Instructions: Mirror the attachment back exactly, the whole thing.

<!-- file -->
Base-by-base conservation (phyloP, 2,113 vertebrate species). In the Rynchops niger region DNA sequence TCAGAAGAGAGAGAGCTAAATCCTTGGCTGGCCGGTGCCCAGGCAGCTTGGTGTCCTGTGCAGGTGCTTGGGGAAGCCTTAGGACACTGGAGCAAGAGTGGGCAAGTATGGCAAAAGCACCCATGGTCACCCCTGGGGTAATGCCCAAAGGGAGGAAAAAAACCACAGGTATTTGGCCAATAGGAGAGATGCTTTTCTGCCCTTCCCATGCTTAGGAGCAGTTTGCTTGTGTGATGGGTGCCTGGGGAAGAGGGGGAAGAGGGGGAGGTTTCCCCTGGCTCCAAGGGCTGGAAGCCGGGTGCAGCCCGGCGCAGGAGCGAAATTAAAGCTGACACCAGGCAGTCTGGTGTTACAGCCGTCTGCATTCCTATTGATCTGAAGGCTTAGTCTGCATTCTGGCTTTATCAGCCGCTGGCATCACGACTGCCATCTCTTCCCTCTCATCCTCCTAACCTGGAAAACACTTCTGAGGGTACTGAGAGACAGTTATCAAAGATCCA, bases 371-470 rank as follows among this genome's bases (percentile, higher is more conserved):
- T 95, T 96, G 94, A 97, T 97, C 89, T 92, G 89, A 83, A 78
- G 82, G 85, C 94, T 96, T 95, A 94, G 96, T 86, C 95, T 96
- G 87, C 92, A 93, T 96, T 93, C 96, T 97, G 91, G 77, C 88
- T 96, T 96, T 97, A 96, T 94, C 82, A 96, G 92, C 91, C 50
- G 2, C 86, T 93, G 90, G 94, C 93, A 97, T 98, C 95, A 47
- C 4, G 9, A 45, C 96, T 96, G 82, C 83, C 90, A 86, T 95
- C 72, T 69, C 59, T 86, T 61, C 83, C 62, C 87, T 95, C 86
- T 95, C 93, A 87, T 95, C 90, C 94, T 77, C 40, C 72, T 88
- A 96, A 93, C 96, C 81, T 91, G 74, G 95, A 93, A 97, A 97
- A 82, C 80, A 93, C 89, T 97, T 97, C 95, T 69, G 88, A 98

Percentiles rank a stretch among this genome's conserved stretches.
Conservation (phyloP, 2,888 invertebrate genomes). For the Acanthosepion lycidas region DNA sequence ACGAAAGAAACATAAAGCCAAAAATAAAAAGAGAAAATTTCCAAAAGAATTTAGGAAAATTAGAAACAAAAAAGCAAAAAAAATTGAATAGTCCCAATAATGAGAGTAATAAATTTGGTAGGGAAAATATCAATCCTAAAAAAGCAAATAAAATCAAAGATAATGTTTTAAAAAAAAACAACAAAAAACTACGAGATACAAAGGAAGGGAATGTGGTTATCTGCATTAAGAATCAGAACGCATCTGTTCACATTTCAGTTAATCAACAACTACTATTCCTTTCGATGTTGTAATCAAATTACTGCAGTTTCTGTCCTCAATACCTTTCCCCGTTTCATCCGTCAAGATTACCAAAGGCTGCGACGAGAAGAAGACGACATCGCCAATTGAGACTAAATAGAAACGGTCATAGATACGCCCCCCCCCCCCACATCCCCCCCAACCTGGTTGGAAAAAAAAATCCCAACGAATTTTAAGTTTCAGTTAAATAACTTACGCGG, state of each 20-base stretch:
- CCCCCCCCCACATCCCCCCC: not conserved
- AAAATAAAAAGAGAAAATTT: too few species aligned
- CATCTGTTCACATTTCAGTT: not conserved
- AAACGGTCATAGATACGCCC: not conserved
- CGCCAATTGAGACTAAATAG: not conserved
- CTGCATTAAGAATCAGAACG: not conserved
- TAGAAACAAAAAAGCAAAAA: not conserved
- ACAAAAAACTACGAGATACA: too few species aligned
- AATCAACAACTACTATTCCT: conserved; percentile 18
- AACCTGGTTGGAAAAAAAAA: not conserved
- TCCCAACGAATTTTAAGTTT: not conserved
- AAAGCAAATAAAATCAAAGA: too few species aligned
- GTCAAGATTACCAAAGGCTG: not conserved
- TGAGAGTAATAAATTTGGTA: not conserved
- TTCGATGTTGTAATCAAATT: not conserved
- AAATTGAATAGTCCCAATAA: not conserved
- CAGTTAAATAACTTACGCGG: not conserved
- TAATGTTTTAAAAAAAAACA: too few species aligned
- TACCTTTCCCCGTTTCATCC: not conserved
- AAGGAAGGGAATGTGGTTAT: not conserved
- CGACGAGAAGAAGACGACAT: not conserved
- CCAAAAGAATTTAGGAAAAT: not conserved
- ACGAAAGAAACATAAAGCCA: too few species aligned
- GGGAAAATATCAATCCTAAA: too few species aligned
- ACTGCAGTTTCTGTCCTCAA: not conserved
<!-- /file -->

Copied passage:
Base-by-base conservation (phyloP, 2,113 vertebrate species). In the Rynchops niger region DNA sequence TCAGAAGAGAGAGAGCTAAATCCTTGGCTGGCCGGTGCCCAGGCAGCTTGGTGTCCTGTGCAGGTGCTTGGGGAAGCCTTAGGACACTGGAGCAAGAGTGGGCAAGTATGGCAAAAGCACCCATGGTCACCCCTGGGGTAATGCCCAAAGGGAGGAAAAAAACCACAGGTATTTGGCCAATAGGAGAGATGCTTTTCTGCCCTTCCCATGCTTAGGAGCAGTTTGCTTGTGTGATGGGTGCCTGGGGAAGAGGGGGAAGAGGGGGAGGTTTCCCCTGGCTCCAAGGGCTGGAAGCCGGGTGCAGCCCGGCGCAGGAGCGAAATTAAAGCTGACACCAGGCAGTCTGGTGTTACAGCCGTCTGCATTCCTATTGATCTGAAGGCTTAGTCTGCATTCTGGCTTTATCAGCCGCTGGCATCACGACTGCCATCTCTTCCCTCTCATCCTCCTAACCTGGAAAACACTTCTGAGGGTACTGAGAGACAGTTATCAAAGATCCA, bases 371-470 rank as follows among this genome's bases (percentile, higher is more conserved):
- T 95, T 96, G 94, A 97, T 97, C 89, T 92, G 89, A 83, A 78
- G 82, G 85, C 94, T 96, T 95, A 94, G 96, T 86, C 95, T 96
- G 87, C 92, A 93, T 96, T 93, C 96, T 97, G 91, G 77, C 88
- T 96, T 96, T 97, A 96, T 94, C 82, A 96, G 92, C 91, C 50
- G 2, C 86, T 93, G 90, G 94, C 93, A 97, T 98, C 95, A 47
- C 4, G 9, A 45, C 96, T 96, G 82, C 83, C 90, A 86, T 95
- C 72, T 69, C 59, T 86, T 61, C 83, C 62, C 87, T 95, C 86
- T 95, C 93, A 87, T 95, C 90, C 94, T 77, C 40, C 72, T 88
- A 96, A 93, C 96, C 81, T 91, G 74, G 95, A 93, A 97, A 97
- A 82, C 80, A 93, C 89, T 97, T 97, C 95, T 69, G 88, A 98

Percentiles rank a stretch among this genome's conserved stretches.
Conservation (phyloP, 2,888 invertebrate genomes). For the Acanthosepion lycidas region DNA sequence ACGAAAGAAACATAAAGCCAAAAATAAAAAGAGAAAATTTCCAAAAGAATTTAGGAAAATTAGAAACAAAAAAGCAAAAAAAATTGAATAGTCCCAATAATGAGAGTAATAAATTTGGTAGGGAAAATATCAATCCTAAAAAAGCAAATAAAATCAAAGATAATGTTTTAAAAAAAAACAACAAAAAACTACGAGATACAAAGGAAGGGAATGTGGTTATCTGCATTAAGAATCAGAACGCATCTGTTCACATTTCAGTTAATCAACAACTACTATTCCTTTCGATGTTGTAATCAAATTACTGCAGTTTCTGTCCTCAATACCTTTCCCCGTTTCATCCGTCAAGATTACCAAAGGCTGCGACGAGAAGAAGACGACATCGCCAATTGAGACTAAATAGAAACGGTCATAGATACGCCCCCCCCCCCCACATCCCCCCCAACCTGGTTGGAAAAAAAAATCCCAACGAATTTTAAGTTTCAGTTAAATAACTTACGCGG, state of each 20-base stretch:
- CCCCCCCCCACATCCCCCCC: not conserved
- AAAATAAAAAGAGAAAATTT: too few species aligned
- CATCTGTTCACATTTCAGTT: not conserved
- AAACGGTCATAGATACGCCC: not conserved
- CGCCAATTGAGACTAAATAG: not conserved
- CTGCATTAAGAATCAGAACG: not conserved
- TAGAAACAAAAAAGCAAAAA: not conserved
- ACAAAAAACTACGAGATACA: too few species aligned
- AATCAACAACTACTATTCCT: conserved; percentile 18
- AACCTGGTTGGAAAAAAAAA: not conserved
- TCCCAACGAATTTTAAGTTT: not conserved
- AAAGCAAATAAAATCAAAGA: too few species aligned
- GTCAAGATTACCAAAGGCTG: not conserved
- TGAGAGTAATAAATTTGGTA: not conserved
- TTCGATGTTGTAATCAAATT: not conserved
- AAATTGAATAGTCCCAATAA: not conserved
- CAGTTAAATAACTTACGCGG: not conserved
- TAATGTTTTAAAAAAAAACA: too few species aligned
- TACCTTTCCCCGTTTCATCC: not conserved
- AAGGAAGGGAATGTGGTTAT: not conserved
- CGACGAGAAGAAGACGACAT: not conserved
- CCAAAAGAATTTAGGAAAAT: not conserved
- ACGAAAGAAACATAAAGCCA: too few species aligned
- GGGAAAATATCAATCCTAAA: too few species aligned
- ACTGCAGTTTCTGTCCTCAA: not conserved